“What an unspeakable comfort it is to know that in the midst of humanity’s mischief, in the midst of their scheming and bad speculations, their shaping and misshaping, their activism and their failures, there is still another stream of events flowing silently on, that God is letting divine seeds grow and achieving divine ends.” 

Helmut Theilicke

Quiet, humble submission to King Jesus is at the heart of the kingdom. God is working-out good purposes in and through us with all the care of the farmer expecting to eventually reap a harvest. To get ourselves into the groove of God’s unforced rhythms of grace, we must learn to slow down, so as to not miss Christ’s benevolent kingdom. So, how do we do that?

  • Listen to yourself. Our bodies send us signals all the time, telling us what we need. There is a time for work and a time for rest, a time to hurry and a time to slow down. If we continually stressed, it could be that we are trying to force God’s kingdom into our lives or the lives of others.

But if you listen to me,
you will be safe and secure
    without fear of disaster. (Proverbs 1:33, CEV)

  • Practice gratitude. Count your blessings. Keep things in proper perspective. Sit with joy and happiness. Whenever something really good happens, slow down and savor the moment – don’t just quickly move on to the next thing. The kingdom of heaven revolves on thankfulness, not criticism.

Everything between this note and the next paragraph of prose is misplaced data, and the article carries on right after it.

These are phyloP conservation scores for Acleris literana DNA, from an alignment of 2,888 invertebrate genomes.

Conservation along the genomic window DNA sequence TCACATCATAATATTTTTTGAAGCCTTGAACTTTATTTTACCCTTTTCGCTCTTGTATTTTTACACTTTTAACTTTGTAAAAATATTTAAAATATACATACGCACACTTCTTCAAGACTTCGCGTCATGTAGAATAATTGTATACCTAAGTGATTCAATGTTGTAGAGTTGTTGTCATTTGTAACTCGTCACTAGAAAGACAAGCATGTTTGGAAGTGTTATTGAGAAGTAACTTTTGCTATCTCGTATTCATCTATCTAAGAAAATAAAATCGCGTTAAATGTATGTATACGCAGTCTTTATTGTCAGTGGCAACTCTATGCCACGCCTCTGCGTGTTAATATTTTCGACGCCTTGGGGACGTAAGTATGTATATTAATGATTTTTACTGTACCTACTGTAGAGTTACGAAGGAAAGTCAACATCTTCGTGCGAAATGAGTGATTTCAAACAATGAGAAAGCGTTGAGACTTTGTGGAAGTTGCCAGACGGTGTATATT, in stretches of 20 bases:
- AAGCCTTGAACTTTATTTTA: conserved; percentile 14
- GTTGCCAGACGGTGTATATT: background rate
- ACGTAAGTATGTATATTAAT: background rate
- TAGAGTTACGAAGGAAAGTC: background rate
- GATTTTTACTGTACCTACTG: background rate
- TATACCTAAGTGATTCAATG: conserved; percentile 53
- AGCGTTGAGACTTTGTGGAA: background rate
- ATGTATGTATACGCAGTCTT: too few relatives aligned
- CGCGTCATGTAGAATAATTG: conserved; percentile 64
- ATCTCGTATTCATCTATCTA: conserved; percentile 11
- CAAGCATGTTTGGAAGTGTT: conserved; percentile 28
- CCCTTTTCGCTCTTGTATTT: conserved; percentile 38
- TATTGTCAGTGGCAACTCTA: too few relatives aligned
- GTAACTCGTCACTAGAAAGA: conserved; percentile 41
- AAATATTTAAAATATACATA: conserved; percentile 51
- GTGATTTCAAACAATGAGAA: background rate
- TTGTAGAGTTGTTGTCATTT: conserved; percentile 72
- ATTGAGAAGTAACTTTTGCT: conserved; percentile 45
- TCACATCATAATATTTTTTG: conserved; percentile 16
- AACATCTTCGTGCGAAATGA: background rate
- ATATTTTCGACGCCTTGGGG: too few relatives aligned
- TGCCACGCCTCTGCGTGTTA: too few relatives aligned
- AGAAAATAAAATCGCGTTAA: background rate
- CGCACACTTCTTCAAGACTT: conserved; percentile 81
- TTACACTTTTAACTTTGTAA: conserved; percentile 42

O give thanks to the Lord, for he is good,
    for his steadfast love endures forever.
O give thanks to the God of gods,
    for his steadfast love endures forever.
O give thanks to the Lord of lords,
    for his steadfast love endures forever. (Psalm 136:1-3, NRSV)

  • Use breath prayers. Take some deep breaths. While inhaling, pray, “More of you, Lord.” And exhale saying, “Less of me.” Or inhale, praying, “Fill me with your Spirit,” then exhaling, “So that I may be a blessing.” Go ahead and develop your own prayers, as well.

“Speak, Lord, for your servant is listening.” (1 Samuel 3:10, NRSV)

  • Say, “no.” If we are in the habit of helping others, it can be hard to say “no.” But if we are working to understand how to slow down, learning to say “no” is a skill we need to develop. We must set boundaries and manage our time responsibility. That means leaving plenty of time to slow down, rest, observe, and relax.

Just say ‘yes’ and ‘no.’ When you manipulate words to get your own way, you go wrong. (Matthew 5:37, MSG)

  • Walk outdoors. Nature walks are an opportunity to stroll through God’s creation and notice the wonder that is all around us.

The heavens proclaim the glory of God.
    The skies display his craftsmanship.
Day after day they continue to speak;
    night after night they make him known.
They speak without a sound or word;
    their voice is never heard.
Yet their message has gone throughout the earth,
    and their words to all the world. (Psalm 19:1-4, NLT)

  • Ask for help. To ask for what we need and want is neither selfish nor a sign of weakness. Rather, piling on responsibilities only causes us to run ragged and never get around to slowing down. Asking for help requires humility, which is the very thing needed to enter the kingdom of heaven.